Gallagher has no problem picking up four council nominations
Presidential election might turn out to be something other than a coronation for Michael D Higgins
Sean Gallagher at Galway City Hall on Thursday where he was seeking a nomination to run for president. Photograph: Joe O’Shaughnessy
The ease with which Sean Gallagher cruised to four council nominations on Monday gave an inkling that the presidential election might turn out to be something other than a coronation for Michael D Higgins.
In a homegrown version of Super Monday, a total of 11 councils discussed or voted on presidential nominations. And in an impressive surge over six hours, Gallagher had secured his required four nominations by mid-afternoon.
The first came from Roscommon at 9.30am, followed by Leitrim at lunchtime. In the meantime Mayo also backed him, though that council was not expected to vote on Monday. The Cavan-born businessman secured his fourth shortly after when Wexford also supported him.
It was not all one-way traffic. Senator Joan Freeman, the founder of Pieta House, had also become an official candidate by the end of a long day. She had one endorsement from last week, and secured another three during the course of a long Monday, from Galway County Council, Galway City and Fingal.
Gavin Duffy also moved closer to the threshold, when Carlow County Council approved his nomination in the afternoon and Wicklow in the evening. That left him with three nominations. With Louth, which votes next Monday, guaranteed to support him, it is certain he too will be an official candidate by next week.
President Higgins might not have it all his own way during the campaign but, as of now, his re-election looks almost a foregone conclusion. He has the backing of the two major parties, plus Labour, and has been a popular president.
The memory of Gallagher that many people have in the last election has been seared by “Tweetgate”. In the short term the infamous use of a false tweet on a crucial RTÉ pre-election debate put paid to any hopes he had of winning that race. Played out over the past seven years, history has been kinder to him. The false tweet had a big bearing but there was also his own naivety and verbal clumsiness when responding to the barbs of Martin McGuinness, or the questions over his business dealings.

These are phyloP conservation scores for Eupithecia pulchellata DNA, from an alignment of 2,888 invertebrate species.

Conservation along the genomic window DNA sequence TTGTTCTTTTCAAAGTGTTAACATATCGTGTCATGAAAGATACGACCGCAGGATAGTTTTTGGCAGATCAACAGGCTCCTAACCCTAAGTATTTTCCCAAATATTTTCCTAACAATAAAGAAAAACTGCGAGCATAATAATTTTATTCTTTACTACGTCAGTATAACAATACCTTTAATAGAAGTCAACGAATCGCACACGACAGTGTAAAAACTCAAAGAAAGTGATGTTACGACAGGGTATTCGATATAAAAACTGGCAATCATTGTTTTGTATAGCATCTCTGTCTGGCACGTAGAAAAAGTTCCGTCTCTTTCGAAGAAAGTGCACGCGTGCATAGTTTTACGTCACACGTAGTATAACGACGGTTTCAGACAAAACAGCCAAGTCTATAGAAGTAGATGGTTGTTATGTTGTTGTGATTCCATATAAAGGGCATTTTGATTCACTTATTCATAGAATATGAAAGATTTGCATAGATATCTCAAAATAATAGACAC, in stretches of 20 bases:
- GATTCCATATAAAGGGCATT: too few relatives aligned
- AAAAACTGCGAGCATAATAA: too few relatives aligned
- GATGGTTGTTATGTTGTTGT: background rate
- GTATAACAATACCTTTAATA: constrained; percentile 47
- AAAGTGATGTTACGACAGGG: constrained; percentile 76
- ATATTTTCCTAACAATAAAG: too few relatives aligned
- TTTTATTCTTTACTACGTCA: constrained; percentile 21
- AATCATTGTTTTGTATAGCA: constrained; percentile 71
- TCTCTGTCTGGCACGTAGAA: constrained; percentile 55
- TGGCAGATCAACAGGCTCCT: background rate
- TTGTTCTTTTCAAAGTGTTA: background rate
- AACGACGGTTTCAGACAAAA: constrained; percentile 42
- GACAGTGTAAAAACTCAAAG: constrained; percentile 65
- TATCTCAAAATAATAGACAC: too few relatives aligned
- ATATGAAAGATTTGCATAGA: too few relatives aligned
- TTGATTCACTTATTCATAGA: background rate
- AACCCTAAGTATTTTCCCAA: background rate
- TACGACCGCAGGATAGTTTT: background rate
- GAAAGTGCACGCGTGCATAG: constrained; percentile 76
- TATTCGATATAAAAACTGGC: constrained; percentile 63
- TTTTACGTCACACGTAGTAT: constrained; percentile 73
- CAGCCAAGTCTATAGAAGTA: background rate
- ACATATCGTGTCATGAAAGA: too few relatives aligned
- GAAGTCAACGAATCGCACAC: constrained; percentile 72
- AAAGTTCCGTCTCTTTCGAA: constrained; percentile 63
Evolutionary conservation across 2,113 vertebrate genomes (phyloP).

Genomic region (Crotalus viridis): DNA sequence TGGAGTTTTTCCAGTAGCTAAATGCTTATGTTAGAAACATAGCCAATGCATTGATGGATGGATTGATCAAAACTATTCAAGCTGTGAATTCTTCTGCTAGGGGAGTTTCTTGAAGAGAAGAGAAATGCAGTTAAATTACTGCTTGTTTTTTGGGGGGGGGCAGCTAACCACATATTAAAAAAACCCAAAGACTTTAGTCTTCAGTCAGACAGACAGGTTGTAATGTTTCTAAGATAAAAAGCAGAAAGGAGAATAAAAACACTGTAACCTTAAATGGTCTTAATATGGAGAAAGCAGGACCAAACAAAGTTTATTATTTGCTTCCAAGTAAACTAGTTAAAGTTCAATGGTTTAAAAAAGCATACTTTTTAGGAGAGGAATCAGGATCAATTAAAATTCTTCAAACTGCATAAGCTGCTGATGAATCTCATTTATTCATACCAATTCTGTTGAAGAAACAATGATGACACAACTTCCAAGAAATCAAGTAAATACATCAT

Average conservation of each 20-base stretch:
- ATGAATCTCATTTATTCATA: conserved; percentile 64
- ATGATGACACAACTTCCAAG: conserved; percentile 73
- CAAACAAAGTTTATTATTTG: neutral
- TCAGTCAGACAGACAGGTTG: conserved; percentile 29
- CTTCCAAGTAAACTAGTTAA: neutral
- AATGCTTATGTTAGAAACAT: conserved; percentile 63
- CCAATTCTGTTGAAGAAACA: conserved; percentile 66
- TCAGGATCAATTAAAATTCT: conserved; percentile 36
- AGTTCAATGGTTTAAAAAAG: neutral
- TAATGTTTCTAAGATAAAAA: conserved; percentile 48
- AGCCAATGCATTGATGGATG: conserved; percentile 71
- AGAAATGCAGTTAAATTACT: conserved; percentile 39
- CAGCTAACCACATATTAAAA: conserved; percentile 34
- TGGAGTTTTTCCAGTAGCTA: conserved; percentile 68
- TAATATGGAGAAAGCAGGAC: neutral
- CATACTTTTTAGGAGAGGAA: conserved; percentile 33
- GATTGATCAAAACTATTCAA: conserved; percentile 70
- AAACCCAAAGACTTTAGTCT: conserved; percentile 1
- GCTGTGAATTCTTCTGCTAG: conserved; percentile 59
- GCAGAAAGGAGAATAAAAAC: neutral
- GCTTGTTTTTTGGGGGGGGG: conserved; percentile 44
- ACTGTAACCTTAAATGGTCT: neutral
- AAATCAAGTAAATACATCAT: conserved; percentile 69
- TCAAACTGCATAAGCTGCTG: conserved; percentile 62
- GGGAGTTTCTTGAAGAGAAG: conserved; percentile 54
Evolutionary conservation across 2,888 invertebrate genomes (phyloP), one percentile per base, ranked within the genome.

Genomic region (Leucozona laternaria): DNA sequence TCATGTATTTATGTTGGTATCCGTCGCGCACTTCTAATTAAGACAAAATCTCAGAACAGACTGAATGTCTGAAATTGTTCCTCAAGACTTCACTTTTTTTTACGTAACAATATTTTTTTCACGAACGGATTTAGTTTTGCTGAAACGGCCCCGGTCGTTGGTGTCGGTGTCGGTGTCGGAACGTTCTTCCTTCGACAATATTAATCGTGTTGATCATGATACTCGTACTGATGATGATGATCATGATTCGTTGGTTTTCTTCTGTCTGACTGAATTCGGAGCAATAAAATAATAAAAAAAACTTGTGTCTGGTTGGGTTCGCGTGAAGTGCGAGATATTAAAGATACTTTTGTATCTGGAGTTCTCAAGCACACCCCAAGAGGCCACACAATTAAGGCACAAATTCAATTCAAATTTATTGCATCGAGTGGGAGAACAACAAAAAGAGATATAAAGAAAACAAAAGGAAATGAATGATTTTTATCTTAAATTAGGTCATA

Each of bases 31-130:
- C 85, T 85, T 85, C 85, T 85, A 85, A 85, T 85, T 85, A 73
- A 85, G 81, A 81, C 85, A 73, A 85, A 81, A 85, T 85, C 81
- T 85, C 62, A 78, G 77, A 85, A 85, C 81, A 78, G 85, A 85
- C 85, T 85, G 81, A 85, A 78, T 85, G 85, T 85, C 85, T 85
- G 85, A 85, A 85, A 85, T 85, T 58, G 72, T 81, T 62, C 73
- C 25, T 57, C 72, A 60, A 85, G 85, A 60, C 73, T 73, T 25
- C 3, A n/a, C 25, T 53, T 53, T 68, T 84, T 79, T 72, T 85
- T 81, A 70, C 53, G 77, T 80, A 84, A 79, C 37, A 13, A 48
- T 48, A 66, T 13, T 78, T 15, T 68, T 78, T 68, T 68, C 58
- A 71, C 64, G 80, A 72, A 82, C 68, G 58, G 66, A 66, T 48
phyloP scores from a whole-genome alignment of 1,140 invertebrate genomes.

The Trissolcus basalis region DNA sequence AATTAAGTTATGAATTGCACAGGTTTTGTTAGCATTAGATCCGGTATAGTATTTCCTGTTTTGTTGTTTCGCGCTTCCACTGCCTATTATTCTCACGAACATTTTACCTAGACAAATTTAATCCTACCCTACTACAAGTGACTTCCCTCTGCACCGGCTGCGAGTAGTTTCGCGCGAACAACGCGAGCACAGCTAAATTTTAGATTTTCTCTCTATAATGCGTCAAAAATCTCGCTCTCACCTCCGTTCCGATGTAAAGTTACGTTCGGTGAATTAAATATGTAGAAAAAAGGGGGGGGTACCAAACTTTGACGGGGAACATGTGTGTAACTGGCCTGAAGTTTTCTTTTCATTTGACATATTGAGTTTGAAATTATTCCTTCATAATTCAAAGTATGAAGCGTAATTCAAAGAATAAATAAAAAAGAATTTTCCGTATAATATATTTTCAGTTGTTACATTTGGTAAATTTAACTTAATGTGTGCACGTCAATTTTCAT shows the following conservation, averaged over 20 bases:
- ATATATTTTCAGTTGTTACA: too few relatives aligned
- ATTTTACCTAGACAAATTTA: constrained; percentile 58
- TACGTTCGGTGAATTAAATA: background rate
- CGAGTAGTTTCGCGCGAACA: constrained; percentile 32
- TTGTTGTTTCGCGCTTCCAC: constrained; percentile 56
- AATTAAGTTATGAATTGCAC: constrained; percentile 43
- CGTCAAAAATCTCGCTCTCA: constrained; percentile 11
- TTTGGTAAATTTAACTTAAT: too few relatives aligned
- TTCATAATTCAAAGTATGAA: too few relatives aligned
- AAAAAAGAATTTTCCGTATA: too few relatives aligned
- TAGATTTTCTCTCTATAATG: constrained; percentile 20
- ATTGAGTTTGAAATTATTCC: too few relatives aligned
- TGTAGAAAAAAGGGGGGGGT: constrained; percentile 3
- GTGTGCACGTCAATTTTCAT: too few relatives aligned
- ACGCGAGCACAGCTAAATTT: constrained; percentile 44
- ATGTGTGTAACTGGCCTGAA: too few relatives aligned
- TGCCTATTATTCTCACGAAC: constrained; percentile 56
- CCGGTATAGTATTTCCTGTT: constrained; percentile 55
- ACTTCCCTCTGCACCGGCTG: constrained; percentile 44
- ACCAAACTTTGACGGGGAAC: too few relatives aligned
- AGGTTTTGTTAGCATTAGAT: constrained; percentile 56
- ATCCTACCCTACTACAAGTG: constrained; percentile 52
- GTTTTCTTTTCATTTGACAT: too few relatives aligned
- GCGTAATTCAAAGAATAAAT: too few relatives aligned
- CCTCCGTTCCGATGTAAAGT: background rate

In 2011, the President was ultimately the only one of the seven candidates who did not have to face anything like the same level of confrontational and (sometimes) hostile and intrusive questioning from the media.
Following the bruising battle seven years ago, there was some surprise that Gallagher was again standing. But despite the “hit” he took in the last few days of the came, he still finished second winning, almost 29 per cent of the vote (against almost 40 per cent for Higgins).
It is unlikely we will have the same ungainly ruck this time around. The election involves an incumbent president for the first time since 1965. Then, the outgoing president Eamon de Valera did not campaign on the grounds his office was above politics. It led to a sterile campaign, without debates or coverage on RTÉ.
That situation will not arise but neither will the free-for-all debates of seven years ago. Besides, Gallagher is wiser now and more experienced, and will be well prepared for such traps, as will the other candidates, which are likely to be Freeman, Duffy, and Sinn Féin’s Liadh Ní Riada. There is an outside chance a sixth candidate might sneak in through the council route or by securing the backing of 20 Independents in the Oireachtas. Councillors
The first thing that can be said of Gallagher is that he will be seen as a proxy Fianna Fáil candidate. If you look at the councillors who have supported him most are Fianna Fáil.
It is also interesting that, in the same, vein Duffy might be seen as proxy Fine Gael, mainly because the main Government party is not fielding a candidate of its own.
Gallagher’s message so far has been a positive one. He has been careful to praise President Higgins, portraying himself not as a replacement but a successor.
It is clear it is a generational thing. His vision is of a president in a changing Ireland, facing turbulent times, addressing marginalisation at home and abroad, appealing to a younger demographic domestically and among the diaspora.
The details of that have yet to be worked out, but it will have a resonance with some. Inherent, though not stated, is a reference to Higgins’s age and his undertaking to serve only a single term. That too should have some purchase with voters. Gallagher can certainly make an impact, but at this juncture it is hard to see any of the candidates winning the election.